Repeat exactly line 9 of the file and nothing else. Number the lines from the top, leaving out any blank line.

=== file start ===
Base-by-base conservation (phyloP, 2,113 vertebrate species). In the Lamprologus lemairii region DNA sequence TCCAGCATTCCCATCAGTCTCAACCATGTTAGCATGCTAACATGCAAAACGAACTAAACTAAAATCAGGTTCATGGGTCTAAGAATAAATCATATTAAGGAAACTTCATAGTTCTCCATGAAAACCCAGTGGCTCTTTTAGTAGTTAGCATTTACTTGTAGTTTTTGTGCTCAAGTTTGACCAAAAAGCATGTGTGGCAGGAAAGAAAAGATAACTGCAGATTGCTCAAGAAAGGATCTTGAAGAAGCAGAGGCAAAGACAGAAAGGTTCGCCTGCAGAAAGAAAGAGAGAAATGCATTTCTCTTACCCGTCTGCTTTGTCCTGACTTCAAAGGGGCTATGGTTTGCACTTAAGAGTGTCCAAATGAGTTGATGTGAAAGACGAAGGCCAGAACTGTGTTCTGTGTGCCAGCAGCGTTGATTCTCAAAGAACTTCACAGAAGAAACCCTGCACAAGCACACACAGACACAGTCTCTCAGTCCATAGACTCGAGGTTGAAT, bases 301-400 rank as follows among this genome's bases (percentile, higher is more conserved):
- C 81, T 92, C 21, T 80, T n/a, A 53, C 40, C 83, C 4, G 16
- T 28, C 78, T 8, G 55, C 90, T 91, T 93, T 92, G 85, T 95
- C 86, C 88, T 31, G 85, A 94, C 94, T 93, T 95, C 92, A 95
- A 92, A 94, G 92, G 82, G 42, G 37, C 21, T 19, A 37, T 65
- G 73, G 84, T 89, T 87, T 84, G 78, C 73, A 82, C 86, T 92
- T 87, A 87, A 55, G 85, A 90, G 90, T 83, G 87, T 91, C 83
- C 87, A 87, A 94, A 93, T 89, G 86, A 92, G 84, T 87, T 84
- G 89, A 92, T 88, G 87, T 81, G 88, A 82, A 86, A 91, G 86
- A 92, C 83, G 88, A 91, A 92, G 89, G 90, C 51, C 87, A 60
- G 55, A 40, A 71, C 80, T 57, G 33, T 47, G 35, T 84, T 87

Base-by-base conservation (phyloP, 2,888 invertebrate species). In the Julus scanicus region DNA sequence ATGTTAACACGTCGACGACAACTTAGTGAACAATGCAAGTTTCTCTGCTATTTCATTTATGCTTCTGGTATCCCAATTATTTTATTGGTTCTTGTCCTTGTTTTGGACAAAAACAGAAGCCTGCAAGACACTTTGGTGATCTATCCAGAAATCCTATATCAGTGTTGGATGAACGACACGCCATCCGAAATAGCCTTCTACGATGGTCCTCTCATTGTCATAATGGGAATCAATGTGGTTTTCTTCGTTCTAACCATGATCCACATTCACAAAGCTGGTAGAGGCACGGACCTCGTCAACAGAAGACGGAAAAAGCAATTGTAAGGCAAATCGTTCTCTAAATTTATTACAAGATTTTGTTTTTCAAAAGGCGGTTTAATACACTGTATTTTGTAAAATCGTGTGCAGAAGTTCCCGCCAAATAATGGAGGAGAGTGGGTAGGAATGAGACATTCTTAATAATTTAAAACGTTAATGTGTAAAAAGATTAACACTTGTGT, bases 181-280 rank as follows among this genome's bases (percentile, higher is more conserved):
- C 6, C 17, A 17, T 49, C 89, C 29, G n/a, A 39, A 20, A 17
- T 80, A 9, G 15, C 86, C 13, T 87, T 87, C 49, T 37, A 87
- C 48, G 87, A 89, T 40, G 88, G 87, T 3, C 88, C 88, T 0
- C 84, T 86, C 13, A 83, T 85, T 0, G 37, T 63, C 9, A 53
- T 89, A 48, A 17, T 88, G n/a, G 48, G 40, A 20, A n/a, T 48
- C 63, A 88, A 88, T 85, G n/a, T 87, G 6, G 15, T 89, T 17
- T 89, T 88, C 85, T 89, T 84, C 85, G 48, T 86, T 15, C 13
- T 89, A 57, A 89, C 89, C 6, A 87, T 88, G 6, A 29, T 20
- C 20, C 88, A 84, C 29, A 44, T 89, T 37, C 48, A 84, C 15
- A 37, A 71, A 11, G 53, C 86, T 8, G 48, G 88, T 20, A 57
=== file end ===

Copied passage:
- G 89, A 92, T 88, G 87, T 81, G 88, A 82, A 86, A 91, G 86